"These known systems have several significant drawbacks. The first is that they each require a specialized stent or catheter to be placed within and along the length of the lumen being detected. As a result, use of such devices requires a special surgeon to be employed in the mere placement of the stent or catheter. The placement in such delicate structures is quite difficult and time consuming. The use of an additional surgeon, one who likely is not otherwise involved in the underlying procedure being performed, significantly increases the cost of the procedure being performed. Further the placement is time consuming and thus increases the overall operating time for the patient. Again this increases the costs of the procedure, as well as increasing the time the patient must be sedated. With respect specifically to the detection of the ureter, placement of the stent or catheter can be quite problematic.

"Other known systems for detecting structures within the body employ the use of fluorescent dyes or other marker materials, such as radioactive fluids which can be used to detect the location of the desired structure within the body. Again there are shortcomings associated with these systems. The dyes employed often are not detectable through tissue, that is they cannot be easily detected from outside the lumen and are better employed in detecting cysts and polyps within a lumen as is common. Radioactive markers are also used to identify structures within a lumen using often x-ray and other visualization techniques. However, these visualization techniques are often not conveniently useable to identify structures while the surgical procedures described above are on-going.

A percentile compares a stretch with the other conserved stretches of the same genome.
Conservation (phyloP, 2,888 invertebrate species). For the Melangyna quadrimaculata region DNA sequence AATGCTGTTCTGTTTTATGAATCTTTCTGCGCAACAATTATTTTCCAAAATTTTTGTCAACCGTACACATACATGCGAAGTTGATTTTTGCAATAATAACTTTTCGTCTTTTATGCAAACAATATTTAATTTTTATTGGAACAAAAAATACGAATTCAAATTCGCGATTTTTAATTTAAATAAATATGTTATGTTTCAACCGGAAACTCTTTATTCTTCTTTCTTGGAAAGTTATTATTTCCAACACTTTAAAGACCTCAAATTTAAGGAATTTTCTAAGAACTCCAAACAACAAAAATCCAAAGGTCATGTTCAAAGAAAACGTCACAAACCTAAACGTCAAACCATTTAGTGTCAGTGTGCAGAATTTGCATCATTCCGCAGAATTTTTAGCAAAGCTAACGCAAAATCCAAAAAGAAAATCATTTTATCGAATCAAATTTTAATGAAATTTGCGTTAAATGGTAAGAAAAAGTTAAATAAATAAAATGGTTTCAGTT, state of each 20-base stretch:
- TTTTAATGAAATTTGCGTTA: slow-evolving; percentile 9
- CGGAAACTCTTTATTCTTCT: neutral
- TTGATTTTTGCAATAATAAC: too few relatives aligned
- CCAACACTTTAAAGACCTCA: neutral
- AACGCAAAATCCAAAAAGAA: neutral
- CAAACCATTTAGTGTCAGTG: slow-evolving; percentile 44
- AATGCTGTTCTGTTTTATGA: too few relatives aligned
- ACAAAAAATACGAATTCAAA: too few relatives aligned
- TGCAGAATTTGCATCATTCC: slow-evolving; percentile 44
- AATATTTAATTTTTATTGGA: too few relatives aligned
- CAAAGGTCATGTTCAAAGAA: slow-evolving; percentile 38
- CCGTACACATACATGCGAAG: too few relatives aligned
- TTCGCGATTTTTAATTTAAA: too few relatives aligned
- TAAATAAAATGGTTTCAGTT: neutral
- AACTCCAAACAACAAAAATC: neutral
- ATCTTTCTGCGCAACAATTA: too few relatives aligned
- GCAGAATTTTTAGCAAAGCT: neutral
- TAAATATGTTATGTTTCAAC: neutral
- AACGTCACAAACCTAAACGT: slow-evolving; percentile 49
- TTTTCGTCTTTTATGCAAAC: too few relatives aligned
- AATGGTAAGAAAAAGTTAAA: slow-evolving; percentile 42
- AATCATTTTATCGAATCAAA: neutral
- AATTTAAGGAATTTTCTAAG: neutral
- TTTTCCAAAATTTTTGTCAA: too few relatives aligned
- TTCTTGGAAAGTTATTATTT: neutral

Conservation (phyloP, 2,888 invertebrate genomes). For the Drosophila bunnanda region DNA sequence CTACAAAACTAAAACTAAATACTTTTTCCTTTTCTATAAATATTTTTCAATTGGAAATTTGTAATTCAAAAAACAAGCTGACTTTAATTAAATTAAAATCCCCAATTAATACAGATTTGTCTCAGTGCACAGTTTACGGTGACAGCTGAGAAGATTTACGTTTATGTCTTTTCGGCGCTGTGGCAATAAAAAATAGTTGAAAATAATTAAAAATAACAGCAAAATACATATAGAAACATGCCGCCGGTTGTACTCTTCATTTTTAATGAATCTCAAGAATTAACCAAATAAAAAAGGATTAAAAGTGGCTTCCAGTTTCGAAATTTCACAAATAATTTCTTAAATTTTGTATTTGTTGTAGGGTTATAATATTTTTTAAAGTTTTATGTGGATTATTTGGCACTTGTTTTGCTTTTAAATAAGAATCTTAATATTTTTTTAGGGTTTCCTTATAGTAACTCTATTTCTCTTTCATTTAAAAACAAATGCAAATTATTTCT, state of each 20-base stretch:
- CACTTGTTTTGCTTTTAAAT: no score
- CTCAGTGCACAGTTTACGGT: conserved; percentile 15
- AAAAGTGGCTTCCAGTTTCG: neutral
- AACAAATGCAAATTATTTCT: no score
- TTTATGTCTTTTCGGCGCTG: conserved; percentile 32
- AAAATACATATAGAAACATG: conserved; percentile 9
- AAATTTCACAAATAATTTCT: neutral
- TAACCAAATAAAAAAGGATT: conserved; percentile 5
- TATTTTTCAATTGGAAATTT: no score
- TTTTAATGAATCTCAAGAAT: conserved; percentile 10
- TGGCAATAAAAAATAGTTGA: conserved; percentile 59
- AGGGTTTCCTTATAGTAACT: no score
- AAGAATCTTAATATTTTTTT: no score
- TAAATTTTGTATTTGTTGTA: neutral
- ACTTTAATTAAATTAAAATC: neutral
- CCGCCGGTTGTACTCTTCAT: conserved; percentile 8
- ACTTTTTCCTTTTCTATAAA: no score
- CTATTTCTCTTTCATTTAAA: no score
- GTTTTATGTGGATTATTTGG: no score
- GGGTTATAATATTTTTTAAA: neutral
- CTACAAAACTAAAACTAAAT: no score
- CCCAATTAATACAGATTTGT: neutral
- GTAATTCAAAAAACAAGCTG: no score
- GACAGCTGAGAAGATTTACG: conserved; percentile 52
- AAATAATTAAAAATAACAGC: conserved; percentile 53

"Yet a further known technique is the use of ultrasound imaging to provide clinicians the ability to image sub-surface structures. Ultrasound imaging relies on different acoustic impedances of adjacent tissue structures to provide the contrast required for imaging--usually without the addition of exogenous contrast agents, though these may be employed to identify particular structures. Current techniques include imaging prior to surgery with a trans-cutaneous probe or in the surgical field with a laparoscopic probe. Ultrasound imaging possesses several key advantages over other modes of imaging (e.g., CT, MRI, etc.) which make it very attractive for real-time application in surgery.

"The advantages of ultrasound imaging as compared to MRI and CT scans include the necessary hardware being relatively small and inexpensive. Further, the radiation levels imparted on the patient as well as clinicians is considered inherently safe which is not necessarily true for CT. Further, the data is collected instantly and at the point of use as opposed to requiring the patient be positioned in an imaging vessel.